Note: I’m not a native English speaker so I apologize in advance for the grammatical mistakes I might have made
Need a workstation for vm’s, VFIO and dataset processing e.g. LOD creation. Looked at x579, Z690, X299, WRX40 and WRX80. First two have a lack of pci-e lanes. third option is scarce to come by and based on availability of parts the last two options are equal in price but not in spec. So my questions for the build:
- I need 2TB of usablespace to begin with but will grow to double and wish to go all in on m.2 storage and do like redundancy. But not now because of funds… I am currently testing 2 bcache drives with one 120GB SSD cache drive and one 4TB HDD as a BTRFS Raid -1 file system.I get a cache-hit of 6~10 percent when running vm’s off that file system. Does a bigger cache ssd of 1TB help performance go up or am i just wasting valuable SSD space. If yes, i waste storage, having two 1TB ssd’s and two 4TB HDD’s what would beside ZFS be a great and fast storage solution, besides getting two 2TB m.2 ssd’s in RAID 1.
- On a WRX80 platform is there a noticeable penalty for running four sticks instead of eight?
- How can one get a general idea of the amount of memory that is needed for the foreseeable future?
- If a WRX40 build with 8 more cores but 128GB memory and no upgrade path (as far as the rumors go) make more sense than a WRX80 build with 16 cores and 256GB of RAM and possibly an upgrade. I can wait till 4th of januari to find out what is true about the rumors but cannot wait for the parts to come to market.
More explanation is written below…
So I find myself in a situation that kind of s*cks. I have two desktop computers. Both Ryzen 3000 systems on a X570 chipset. One Windows machine for gaming and a photography workflow that involves Adobe software, and a sidekick that i bought to get familiar with the Linux desktop. To play around with so to speak. I work in the cultural heritage sector as an IT specialist and Open Source is important for cultural heritage. So practice what you preach was the main driver of buying a second system with Linux.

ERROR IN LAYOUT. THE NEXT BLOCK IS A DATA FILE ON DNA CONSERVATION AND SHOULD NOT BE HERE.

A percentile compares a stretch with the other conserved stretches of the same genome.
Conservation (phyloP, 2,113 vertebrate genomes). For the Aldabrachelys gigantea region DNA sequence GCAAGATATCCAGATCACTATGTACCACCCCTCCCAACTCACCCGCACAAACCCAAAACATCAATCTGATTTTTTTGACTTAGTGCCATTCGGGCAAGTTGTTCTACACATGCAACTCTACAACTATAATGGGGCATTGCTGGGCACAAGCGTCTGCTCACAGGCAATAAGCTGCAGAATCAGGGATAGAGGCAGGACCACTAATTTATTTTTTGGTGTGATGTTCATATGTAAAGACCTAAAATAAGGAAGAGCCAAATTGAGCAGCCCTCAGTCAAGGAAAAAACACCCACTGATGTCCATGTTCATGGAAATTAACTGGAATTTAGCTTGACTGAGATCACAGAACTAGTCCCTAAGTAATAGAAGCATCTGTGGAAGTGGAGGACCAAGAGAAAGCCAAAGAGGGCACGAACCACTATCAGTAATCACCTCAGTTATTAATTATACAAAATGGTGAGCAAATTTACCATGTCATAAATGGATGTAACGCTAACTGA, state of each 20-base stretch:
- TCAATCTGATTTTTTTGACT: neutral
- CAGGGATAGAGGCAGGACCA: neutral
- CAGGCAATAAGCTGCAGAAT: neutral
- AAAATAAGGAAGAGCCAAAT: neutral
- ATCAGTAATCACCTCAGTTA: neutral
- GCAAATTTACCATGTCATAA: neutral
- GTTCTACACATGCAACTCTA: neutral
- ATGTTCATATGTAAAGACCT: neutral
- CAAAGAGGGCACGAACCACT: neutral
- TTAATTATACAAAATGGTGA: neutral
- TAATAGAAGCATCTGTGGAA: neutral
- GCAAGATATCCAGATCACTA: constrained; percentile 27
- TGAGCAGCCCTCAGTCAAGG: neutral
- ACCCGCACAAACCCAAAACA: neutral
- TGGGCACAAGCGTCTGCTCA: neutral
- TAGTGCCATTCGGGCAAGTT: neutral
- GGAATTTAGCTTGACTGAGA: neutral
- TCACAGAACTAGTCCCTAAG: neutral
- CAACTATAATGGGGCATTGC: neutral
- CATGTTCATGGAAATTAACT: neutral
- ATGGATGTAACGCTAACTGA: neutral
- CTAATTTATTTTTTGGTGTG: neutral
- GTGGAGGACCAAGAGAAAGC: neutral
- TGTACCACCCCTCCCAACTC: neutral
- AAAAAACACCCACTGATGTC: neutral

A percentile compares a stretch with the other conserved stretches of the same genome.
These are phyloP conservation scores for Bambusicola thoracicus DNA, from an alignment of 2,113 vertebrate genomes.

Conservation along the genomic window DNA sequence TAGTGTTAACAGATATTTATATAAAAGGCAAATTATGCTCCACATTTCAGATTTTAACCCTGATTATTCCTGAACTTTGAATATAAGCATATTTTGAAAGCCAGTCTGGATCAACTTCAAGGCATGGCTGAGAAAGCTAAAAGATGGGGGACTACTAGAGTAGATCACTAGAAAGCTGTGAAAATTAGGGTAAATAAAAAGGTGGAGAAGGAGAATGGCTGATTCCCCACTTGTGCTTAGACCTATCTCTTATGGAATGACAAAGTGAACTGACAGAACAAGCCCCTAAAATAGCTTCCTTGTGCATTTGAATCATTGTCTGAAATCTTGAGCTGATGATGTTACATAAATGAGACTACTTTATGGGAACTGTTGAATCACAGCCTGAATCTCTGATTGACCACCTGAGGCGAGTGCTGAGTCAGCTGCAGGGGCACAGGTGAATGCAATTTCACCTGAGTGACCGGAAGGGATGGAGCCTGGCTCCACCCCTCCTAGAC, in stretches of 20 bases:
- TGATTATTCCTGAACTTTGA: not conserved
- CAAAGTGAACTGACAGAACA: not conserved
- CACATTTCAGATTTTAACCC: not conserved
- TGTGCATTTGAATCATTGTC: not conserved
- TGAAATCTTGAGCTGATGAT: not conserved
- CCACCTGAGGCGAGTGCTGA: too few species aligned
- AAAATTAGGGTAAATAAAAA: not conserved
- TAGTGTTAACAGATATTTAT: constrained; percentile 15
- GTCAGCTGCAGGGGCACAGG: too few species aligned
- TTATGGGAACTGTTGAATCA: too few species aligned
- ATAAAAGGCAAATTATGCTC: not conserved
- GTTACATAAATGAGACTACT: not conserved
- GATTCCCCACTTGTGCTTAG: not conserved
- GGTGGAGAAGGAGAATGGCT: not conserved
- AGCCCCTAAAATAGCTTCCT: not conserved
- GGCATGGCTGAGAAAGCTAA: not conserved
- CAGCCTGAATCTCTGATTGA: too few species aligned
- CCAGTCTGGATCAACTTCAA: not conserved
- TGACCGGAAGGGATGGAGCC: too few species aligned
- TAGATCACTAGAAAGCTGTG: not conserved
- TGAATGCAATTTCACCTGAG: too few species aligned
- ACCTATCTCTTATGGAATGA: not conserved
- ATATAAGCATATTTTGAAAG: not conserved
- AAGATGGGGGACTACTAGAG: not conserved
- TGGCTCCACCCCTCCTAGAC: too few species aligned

Both systems are degraded. It started a couple of months back with my Windows machine and since a couple of weeks also with my Linux machine. Both systems will log recoverable CPU errors and out of the blue do a hard reboot. I have since figured out that it is related to the C-states settings in Bios. Because when I disable C-states in Bios, the errors and spontaneous reboots disappear. So in the last months after hours of troubleshooting I decided that I do not trust my current setups anymore and that I am in need of something new. The Windows computer is all figured out the Linux computer is the main subject of this topic.
In the last months I’ve also decided that I also want to prepare for a IT-career change / skill-update and started a Ceritfied Ethical Hacker course. Since that time my Linux machine is not for playing around anymore but is my daily driver. And the current system (Ryzen 3600, 16GB 3600 memory, mini-itx motherboard and 256 GB ssd drive) does not cut it anymore for the things I want to do. That is mainly running a lot of virtual machines to hack and do the hacking with. But also load production copies of systems/environments that need a security audit (or are given to me to try to hack). And with my current profession I do use a lot of big datasets to transform metadata of digital cultural heritage information into Linked Open Data. So a lot of disk IOps are a nice to have too. Also Quiet is king. My desktops are in my living room and i’m not the only occupant of that room. And of course with the whole pandemic, these computers are my way of making a living, so stability is a factor.
My budget is 5000,- EURO and I live in The Netherlands, no preferred supplier but I try to buy my stuff locally. As far as what I selected for this new workstation is the following list (all is based on the immediate availability of parts):
- AMD Ryzen Threadripper PRO 3955WX
- ASUS Pro WS WRX80E-SAGE SE WIFI
- Micron MTA18ASF4G72AZ-32G2B1 (8 sticks of 32GB per QVL)
- 2x Samsung PM9A1 1TB (i’ve confirmed that firmware updates for PM9A1 drives are published/pushed in Linux)
- 1x Samsung PM9A1 512 GB for the host OS
- 1x Ubiquity UniFi Switch Flex XG so I can hook up this workstation to my 10Gb network and have a free port for my Windows machine too. I cannot get more ehternet cables into my living rrom.
- EK-Quantum Reflection PC-O11D D5 PWM D-RGB - Plexi (ainly so I could fit a couple of Fans on the bottom of the case if that is necessary and not to deal with a pump/res combo that needs to fit the case also.